How to get the best lighting for your photographs

Written by Tom | 19th August 2020

We’ve already touched on how to build a photo studio from home, and in the next instalment of our photography masterclass, we’re taking you through the importance of lighting and how to get the best out of it. Photographer, Francisco Paramos, explains more in our how-to video

Whether you’re a beginner or a professional photographer, most of us know that good lighting can often make or break a photograph. But understanding what good light entails and how to maximise it is another thing entirely. 

Achieving positive or negative fill

The first step in securing good lighting is understanding the kind you’d like. That means deciding on how the light illuminates your object (known as positive fill) and how the shadows hit the object’s backdrop (known as negative fill). 

“From experience, you’ll often find the shadows to be too dark for your liking, and as a result, they don’t showcase your object at its best”, explains Francisco. “We can fix this by adding what is called a “positive fill” to your setup. That essentially means adding a white reflector or a white poster board on the opposite side to your light source, to bounce the light back onto your object and fill in the shadows. The closer you bring your reflector to your object, the brighter your shadows get”.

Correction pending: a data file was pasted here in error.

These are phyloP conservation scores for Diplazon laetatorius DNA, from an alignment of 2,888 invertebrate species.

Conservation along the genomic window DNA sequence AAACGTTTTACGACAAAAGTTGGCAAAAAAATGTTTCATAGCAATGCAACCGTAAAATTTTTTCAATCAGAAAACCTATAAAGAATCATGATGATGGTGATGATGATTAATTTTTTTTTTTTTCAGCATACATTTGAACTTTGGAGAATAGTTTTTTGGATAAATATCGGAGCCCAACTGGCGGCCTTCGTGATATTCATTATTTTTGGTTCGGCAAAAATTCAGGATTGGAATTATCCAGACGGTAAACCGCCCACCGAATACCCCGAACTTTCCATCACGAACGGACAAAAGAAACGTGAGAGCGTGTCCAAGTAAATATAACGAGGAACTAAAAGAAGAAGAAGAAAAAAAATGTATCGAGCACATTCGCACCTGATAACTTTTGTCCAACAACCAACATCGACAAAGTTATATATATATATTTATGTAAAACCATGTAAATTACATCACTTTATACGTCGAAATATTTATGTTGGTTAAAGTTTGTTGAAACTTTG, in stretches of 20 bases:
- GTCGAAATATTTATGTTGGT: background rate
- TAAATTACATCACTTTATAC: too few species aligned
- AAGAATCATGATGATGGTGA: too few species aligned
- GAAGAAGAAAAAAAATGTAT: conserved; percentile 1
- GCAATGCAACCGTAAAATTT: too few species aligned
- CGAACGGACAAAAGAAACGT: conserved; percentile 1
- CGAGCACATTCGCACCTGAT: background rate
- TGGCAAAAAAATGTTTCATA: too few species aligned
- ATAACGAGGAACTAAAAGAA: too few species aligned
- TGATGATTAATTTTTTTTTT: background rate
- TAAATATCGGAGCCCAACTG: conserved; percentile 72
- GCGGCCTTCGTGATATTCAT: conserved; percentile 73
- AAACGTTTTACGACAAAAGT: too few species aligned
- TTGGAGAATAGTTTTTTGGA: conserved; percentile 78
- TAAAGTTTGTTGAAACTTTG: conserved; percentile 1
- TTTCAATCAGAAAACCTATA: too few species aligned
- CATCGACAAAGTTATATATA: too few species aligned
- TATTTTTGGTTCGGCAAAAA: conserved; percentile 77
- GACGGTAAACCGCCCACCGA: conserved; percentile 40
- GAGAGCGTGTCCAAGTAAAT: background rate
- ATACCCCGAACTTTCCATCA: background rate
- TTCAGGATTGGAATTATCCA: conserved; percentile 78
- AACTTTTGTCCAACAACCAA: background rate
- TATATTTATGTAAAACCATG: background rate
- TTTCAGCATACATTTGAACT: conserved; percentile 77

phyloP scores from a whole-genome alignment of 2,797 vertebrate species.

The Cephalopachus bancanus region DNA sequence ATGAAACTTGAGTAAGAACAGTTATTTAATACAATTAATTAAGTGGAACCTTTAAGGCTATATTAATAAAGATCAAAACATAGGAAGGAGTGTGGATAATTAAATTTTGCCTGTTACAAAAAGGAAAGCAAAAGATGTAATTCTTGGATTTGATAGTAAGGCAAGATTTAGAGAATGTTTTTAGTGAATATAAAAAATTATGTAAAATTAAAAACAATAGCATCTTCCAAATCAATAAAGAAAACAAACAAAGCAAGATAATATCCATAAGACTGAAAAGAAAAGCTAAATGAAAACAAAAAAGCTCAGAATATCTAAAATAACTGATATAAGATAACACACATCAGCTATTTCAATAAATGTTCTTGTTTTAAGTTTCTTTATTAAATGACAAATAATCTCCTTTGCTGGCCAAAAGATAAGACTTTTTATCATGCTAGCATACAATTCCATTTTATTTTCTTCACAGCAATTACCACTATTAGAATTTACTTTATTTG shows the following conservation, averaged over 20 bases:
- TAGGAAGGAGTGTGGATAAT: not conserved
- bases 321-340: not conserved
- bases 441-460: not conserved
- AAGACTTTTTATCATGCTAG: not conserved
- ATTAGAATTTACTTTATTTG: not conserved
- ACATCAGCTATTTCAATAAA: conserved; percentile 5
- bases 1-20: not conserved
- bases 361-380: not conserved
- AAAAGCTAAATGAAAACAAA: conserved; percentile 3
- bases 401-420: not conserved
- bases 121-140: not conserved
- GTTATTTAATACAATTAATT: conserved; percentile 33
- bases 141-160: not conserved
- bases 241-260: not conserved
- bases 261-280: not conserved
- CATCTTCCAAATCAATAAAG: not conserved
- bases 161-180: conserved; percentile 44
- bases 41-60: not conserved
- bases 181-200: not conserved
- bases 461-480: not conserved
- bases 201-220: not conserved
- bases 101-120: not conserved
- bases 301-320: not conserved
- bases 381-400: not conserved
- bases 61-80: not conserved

A white reflector will bounce light back onto your object[s] and fill in the shadows

Alternatively, for those who prefer a more textured, shadowy shot, boost the negative fill. “You can achieve this effect by placing a black reflector next to the shadow side of your object. This will prevent any ambient light in the room from bouncing back into your object’s shadows”.

Identifying hard and soft light

Not everyone can always pick and choose their ideal lighting, but there are ways to identify the type of light you’re working with. “When photographing your objects, you may find yourself facing two scenarios: having hard light, also known as direct light, or soft light, known as indirect light. In most cases, it’s preferable to photograph in soft light as it’s the most flattering for your objects”. 

“The best way to identify whether a product has been photographed in hard light or soft light is by looking at the shadows of the object in the image. You’ll notice when shooting in hard light that the shadows look very sharp, which means that there isn’t much distance between your light source and your object”. This is good to know when deciding the kind of lighting you prefer for your specific object shot. 

Choose between hard light or soft light. Hard light is pictured above where the shadows are sharp and the light is close to your object.

As for achieving softer lighting, there’s an easy home fix for that. “By adding a sheer curtain or any kind of translucent fabric between your light source and your object, you’ll be able to diffuse that light and make the shadows softer”.

Once you’ve decided on the type of light and texture you want to convey, you’re ready to start photographing. 


Got your lighting adjusted and camera at the ready? Then it's time to register as a seller on Catawiki.

Discover more Cameras & Optical Equipment | Photography

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How to build a photo studio from home

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